Watkins Distinguished Chair Established at The Miami Project to Cure Paralysis
MIAMI, February 22, 2012 —The Miller School’s Miami Project to Cure Paralysis announced the establishment of The John M. and Jocelyn H.K. Watkins Distinguished Chair in Cell Therapies at a January 29 celebratory dinner at The Miami Project. The holder of the Chair, to be named soon, will be a leading researcher in cell therapies who will advance The Miami Project’s mission of finding solutions to the problem of spinal cord and brain injuries.
The inspirational evening included touching tributes from Miami Project founders Barth Green, M.D., professor and Chair of neurological surgery, and Nick and Marc Buoniconti. University of Miami President Donna E. Shalala, Miller School Dean Pascal J. Goldschmidt, M.D., and W. Dalton Dietrich, Ph.D., Scientific Director of The Miami Project and professor of neurological surgery, neurology and cell biology and anatomy, also shared some moving words about John and Jocelyn Watkins, who endowed the chair.
“By coincidence or by destiny, this year will mark 25 years of our association with The Miami Project, and it is an honor to bring to fruition something that John and I talked about for quite a long time,” Jocelyn Watkins said. “My wish and my hope is that the establishment of this endowed chair offers another step forward to the day our scientists will succeed in finding that which we have all been looking and praying for, and to be able to announce to the world in the not-too-distant future that they have found a cure for spinal cord injuries.”
Green, who is also chairman of The Miami Project, said the Watkins’ friendship over the decades has been instrumental in The Miami Project’s success. “We are so happy to celebrate the contributions of Jo and her extraordinary husband John in helping us move forward in a continued leadership role in cellular therapies,” he said.
The endowment of the Watkins Distinguished Chair is part of Momentum 2: The Breakthrough Campaign for the University of Miami.
Along with her late husband, Jocelyn Watkins is a generous but unlikely philanthropist. In August 1987, John suffered a severe spinal cord injury and became a quadriplegic when he was hit by a rogue wave while on vacation in St. Lucia. His body was broken but his brilliant mind and his loving heart were not, which led the couple to many generous acts. In 1989, they founded the Fa Bené Foundation to support The Miami Project, and other charities that touched their hearts.
“John was a true gentleman and this gift will allow us to bring in another top-of-the-line investigator,” Marc Buoniconti said. “We hope to remember his spirit with this gift that will allow us to get even closer to our goal of a cure for paralysis.”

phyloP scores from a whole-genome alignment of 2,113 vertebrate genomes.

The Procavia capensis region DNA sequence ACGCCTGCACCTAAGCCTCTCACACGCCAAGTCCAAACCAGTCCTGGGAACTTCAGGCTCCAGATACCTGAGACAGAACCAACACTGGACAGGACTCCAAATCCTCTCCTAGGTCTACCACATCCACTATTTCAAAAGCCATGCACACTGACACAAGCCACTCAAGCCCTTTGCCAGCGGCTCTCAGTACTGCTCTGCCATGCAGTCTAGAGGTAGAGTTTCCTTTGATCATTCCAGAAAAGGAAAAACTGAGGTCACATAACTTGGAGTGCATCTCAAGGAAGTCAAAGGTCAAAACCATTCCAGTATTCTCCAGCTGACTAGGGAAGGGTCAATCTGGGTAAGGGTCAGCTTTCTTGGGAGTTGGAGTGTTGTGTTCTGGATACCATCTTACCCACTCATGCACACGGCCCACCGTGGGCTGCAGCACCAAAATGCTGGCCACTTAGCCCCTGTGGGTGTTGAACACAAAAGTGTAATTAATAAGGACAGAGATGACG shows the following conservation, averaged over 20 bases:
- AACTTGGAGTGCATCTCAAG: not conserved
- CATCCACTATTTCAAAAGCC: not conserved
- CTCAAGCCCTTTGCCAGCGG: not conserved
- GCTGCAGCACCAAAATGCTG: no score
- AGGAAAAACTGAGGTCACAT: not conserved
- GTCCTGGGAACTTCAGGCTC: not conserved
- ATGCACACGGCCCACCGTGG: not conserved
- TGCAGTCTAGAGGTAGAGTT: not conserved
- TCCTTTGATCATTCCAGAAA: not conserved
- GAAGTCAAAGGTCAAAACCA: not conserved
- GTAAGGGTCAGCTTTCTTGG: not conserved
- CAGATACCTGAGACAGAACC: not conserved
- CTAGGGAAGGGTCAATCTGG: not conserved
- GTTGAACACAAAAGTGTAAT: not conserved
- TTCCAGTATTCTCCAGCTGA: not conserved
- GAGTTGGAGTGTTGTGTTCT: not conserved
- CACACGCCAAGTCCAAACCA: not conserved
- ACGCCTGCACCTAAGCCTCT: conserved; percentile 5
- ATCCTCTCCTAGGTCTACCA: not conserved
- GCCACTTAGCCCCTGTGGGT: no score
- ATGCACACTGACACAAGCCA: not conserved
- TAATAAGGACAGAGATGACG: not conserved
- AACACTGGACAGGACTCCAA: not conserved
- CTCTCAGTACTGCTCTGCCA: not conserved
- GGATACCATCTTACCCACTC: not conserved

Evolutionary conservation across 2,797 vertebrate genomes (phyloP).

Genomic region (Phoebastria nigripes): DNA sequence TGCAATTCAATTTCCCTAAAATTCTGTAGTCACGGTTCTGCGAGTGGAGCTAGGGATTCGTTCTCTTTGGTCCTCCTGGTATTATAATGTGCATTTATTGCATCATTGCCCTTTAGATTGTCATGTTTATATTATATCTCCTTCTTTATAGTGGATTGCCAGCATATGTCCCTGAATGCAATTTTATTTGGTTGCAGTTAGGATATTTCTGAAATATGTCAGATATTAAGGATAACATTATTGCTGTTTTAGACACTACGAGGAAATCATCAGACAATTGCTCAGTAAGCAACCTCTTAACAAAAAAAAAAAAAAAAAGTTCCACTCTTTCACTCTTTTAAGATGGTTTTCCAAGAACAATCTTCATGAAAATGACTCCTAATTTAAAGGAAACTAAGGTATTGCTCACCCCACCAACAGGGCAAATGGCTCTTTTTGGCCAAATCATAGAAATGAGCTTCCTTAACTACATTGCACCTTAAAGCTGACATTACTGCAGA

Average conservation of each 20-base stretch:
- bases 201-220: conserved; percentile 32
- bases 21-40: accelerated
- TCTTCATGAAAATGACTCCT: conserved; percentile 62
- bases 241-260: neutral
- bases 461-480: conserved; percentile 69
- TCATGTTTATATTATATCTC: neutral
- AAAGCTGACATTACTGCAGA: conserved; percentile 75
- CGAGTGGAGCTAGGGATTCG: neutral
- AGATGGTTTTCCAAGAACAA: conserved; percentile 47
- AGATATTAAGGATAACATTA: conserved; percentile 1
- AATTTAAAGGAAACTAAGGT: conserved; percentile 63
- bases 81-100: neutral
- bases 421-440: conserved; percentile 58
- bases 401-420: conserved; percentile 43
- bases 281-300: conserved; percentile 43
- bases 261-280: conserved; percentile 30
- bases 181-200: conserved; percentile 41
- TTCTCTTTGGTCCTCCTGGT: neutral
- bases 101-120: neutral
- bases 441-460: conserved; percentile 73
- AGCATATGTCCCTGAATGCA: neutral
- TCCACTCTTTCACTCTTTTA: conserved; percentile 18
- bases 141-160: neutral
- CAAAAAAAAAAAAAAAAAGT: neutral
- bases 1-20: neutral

An executive at Colgate Palmolive Company, John enjoyed a rapid ascent as a corporate officer and Senior Executive Vice President. He developed the company’s marketing strategy, which according to Ian Cook, the current Colgate Chairman, President and CEO, “casts an enormous shadow at Colgate” even today. Showing great strength after his accident, John shared his business knowhow by lecturing at UM’s School of Business and enjoyed every moment.
“John and Jocelyn Watkins have been good friends to the University of Miami and The Miami Project,” President Shalala said. “They have given generously over the years and have made a difference in countless lives in this community and beyond. Before his passing, John couldn’t move much of his body, but each day he helped move others to help those less fortunate.”
In addition to his sharp mind and warm heart, those close to John recall his keen sense of humor, noting that he often said, “As a quadriplegic, I don’t wear out shoes.” He also was very spiritual, dedicated to his church and family, and passionate about children, particularly those in harm’s way around the world.
On January 3, 2010, The Miami Herald included John in an article about people who made a difference in the community. He was selected from scores of Miami’s leaders and successful people who had died in 2009.
At John’s memorial service on February 6, 2009, Green, who treated John after he was air-lifted from St. Lucia, recalled that “his chances of survival were poor at best.” Yet John lived for another two decades, helping those in need in our community and beyond.